Afterward, however, he began to read the Qur’an himself, and was impressed: “I found out that Jesus was mentioned in the Quran 110 times, either directly or indirectly, and there was not a single word about Jesus that was horrible, disgraceful or, in my opinion, inconsistent with what the Bible says about him.” He explained that he had discovered “paradigm crashing” ways to harmonize Christian and Islamic beliefs on issues on which the two religions disagree, and hoped they would “create a movement, a dynamic” to bring Christians and Muslims together.


Siljander also spoke about his meeting with Sudan’s Omar al-Bashir, one of the architects of the Darfur tragedy, when he went to Sudan for the UN in 2006 to mediate the Darfur conflict. Al-Bashir was so impressed with his “paradigm crashing” views of Islam and Christianity, said Siljander, that he had him address the Khartoum Sharia Law School. “We were the first white American Christians to speak on a Friday afternoon at the Khartoum mosque,” Siljander noted. “That happened, not because we’re so good looking, but because we built bridges of respect.”


Siljander’s lying to FBI agents about the nature of his relationship with the IARA suggests that he had no illusions about what he had gotten into. Still, it may be that his indictment today is the bitter fruit of his naivete. Siljander would not be the first naïve Westerner to establish, out of zeal to build bridges of respect between Muslims and Christians, ties with Muslims who had a far deeper connection to the global jihad than he would ever have imagined. Siljander’s experience should also serve as a cautionary tale for all who pursue “bridge-building” and “dialogue”: while these may be laudable, they are beset with pitfalls, and the universal purveying of the politically correct fiction that Islam is a religion of peace that has been hijacked by a tiny minority of extremists has only had the effect of leading many to grow complacent about many areas in which jihadists are actively operating – notably, Islamic charities. Were there a more forthright and honest public discussion of the elements of Islam that jihadists use among peaceful Muslims to recruit and motivate terrorists, Siljander may never have succumbed to the naïvete that he manifested in his November 2007 address.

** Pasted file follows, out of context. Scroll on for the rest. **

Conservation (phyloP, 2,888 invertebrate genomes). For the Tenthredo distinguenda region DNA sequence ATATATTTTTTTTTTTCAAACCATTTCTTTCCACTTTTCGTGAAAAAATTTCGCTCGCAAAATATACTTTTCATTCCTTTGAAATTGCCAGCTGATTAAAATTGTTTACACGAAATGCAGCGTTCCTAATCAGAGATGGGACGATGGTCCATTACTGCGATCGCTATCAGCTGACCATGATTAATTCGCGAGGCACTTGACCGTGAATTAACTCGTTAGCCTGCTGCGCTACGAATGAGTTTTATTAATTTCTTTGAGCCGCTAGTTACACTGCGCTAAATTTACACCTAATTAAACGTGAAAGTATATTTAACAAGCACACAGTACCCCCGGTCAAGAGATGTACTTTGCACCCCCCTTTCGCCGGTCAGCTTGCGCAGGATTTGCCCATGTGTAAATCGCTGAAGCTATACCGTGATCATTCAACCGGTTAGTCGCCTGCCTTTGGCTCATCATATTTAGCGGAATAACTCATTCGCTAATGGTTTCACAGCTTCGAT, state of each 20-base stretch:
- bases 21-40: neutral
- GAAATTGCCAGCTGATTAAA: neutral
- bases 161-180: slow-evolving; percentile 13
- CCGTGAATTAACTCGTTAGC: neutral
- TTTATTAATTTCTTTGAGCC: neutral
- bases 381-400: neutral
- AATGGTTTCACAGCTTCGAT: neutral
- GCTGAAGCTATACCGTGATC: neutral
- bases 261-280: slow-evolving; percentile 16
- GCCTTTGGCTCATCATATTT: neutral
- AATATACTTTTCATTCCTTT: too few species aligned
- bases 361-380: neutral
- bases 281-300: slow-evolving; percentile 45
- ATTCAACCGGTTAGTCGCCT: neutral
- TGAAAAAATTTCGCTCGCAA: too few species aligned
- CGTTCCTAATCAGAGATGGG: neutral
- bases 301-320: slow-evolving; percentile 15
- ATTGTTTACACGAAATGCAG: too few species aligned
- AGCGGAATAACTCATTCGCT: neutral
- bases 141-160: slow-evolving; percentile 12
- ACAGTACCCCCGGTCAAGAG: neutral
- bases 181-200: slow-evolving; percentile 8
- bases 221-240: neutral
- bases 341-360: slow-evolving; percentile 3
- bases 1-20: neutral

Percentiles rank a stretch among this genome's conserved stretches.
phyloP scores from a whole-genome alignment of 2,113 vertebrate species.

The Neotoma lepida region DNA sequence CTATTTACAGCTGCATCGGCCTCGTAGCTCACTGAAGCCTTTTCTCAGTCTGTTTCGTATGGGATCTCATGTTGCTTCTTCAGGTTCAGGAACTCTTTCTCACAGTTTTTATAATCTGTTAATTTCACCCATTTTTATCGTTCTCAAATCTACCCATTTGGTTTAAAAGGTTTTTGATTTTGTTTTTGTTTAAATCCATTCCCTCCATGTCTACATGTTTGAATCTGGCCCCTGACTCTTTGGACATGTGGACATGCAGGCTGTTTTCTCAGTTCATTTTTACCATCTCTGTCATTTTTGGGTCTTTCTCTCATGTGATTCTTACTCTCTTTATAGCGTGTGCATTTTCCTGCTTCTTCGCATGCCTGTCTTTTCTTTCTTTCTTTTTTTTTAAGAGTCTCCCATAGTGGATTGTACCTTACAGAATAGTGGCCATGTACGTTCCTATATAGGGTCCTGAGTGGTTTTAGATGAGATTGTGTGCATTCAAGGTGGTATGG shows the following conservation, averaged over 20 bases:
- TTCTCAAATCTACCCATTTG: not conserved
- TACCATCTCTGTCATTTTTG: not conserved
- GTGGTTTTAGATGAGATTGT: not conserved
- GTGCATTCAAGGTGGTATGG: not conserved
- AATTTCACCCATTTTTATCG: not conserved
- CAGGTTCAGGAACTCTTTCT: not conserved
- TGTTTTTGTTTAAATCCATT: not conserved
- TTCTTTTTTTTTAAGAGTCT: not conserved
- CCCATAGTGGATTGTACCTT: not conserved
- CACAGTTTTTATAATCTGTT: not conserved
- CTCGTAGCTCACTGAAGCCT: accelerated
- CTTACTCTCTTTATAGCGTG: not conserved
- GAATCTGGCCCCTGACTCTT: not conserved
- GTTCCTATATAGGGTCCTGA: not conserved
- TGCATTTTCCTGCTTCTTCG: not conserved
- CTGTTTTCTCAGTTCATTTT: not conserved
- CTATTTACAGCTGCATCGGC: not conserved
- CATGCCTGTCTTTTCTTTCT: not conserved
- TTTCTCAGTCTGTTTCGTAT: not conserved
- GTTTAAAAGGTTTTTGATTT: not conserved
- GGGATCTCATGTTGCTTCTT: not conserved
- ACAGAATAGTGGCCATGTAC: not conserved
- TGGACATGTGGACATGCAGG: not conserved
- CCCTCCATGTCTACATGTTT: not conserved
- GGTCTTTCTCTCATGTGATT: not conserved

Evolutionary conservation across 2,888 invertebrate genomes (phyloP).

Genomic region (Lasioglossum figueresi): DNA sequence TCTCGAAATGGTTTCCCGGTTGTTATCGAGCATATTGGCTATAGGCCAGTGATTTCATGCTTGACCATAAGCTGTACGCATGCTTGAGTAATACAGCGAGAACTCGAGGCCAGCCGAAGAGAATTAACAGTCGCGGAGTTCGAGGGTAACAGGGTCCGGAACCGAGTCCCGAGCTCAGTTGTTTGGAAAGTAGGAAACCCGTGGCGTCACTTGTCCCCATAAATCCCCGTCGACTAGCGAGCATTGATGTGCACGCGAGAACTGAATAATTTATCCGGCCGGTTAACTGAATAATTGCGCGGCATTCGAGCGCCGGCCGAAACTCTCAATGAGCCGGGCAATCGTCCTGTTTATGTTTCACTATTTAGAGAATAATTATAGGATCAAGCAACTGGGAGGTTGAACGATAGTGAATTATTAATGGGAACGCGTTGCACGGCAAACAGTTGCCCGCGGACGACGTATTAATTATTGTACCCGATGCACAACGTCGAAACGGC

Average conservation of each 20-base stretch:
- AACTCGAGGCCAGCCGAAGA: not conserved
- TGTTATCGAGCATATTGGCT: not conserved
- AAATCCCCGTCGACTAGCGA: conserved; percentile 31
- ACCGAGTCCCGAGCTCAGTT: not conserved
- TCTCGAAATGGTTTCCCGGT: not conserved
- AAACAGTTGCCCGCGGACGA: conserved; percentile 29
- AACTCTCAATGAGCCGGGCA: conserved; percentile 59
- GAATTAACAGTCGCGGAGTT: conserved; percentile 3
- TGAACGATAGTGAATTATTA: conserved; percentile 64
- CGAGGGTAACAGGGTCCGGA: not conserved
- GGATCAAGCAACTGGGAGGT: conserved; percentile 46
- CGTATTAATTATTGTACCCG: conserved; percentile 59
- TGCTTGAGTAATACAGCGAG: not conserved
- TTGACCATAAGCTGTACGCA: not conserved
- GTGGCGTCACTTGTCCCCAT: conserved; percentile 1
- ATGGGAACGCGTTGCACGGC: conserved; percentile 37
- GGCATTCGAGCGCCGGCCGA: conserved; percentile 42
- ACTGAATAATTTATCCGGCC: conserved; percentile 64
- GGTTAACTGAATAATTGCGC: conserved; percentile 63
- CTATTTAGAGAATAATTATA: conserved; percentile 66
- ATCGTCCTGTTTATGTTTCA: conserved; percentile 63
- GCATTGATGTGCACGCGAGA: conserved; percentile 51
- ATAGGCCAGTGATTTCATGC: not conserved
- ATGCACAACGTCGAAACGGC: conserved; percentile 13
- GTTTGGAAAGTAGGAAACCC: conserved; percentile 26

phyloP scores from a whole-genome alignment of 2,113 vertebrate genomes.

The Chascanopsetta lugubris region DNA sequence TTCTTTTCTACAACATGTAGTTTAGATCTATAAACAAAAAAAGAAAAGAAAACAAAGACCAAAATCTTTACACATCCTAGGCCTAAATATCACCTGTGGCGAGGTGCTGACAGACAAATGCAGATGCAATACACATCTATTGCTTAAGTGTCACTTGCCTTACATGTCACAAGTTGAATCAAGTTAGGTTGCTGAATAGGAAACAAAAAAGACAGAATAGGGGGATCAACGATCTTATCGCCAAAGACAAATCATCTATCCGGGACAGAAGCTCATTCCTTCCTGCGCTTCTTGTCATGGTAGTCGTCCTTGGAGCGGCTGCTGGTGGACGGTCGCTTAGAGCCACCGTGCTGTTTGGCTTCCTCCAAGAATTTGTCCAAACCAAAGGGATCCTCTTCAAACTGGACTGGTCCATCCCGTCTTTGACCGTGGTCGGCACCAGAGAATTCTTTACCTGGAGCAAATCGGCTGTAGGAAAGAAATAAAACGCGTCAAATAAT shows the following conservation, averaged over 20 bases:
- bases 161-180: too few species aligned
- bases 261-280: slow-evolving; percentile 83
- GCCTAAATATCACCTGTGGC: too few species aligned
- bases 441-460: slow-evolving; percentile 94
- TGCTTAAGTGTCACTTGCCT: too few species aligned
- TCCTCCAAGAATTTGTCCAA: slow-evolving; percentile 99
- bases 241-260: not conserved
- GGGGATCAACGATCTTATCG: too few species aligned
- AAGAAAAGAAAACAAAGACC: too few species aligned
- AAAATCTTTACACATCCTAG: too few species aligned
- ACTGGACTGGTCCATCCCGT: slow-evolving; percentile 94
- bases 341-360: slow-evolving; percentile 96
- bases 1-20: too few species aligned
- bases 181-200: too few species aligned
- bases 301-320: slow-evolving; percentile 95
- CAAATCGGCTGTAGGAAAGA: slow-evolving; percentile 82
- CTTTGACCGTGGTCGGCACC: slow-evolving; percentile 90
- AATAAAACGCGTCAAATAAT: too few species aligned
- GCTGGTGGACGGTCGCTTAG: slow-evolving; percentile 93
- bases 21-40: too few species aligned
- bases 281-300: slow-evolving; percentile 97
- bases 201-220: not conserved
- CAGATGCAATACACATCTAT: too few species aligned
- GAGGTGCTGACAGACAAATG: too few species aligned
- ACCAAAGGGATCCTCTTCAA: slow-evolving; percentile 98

If he was really naïve at all. Columnist Debbie Schlussel opines that Siljander is less naïve than greedy. Having worked with him in his Congressional office in the 1980s, she remembers him before his change of heart, and recalls that he was a “Born-Again Evangelical Christian. We had fast days in his office. There were prayer circles. So deeply religious and so deeply against the Islamic threat, Siljander was known, at the time, as the most pro-Israel Congressman on Capitol Hill, with many Jewish and pro-Israel Evangelical contributors from all over the world.” She said that Siljander “was decades ahead of his time in understanding the Islamist threat worldwide and to America. That he’d reverse course sickens and saddens me.”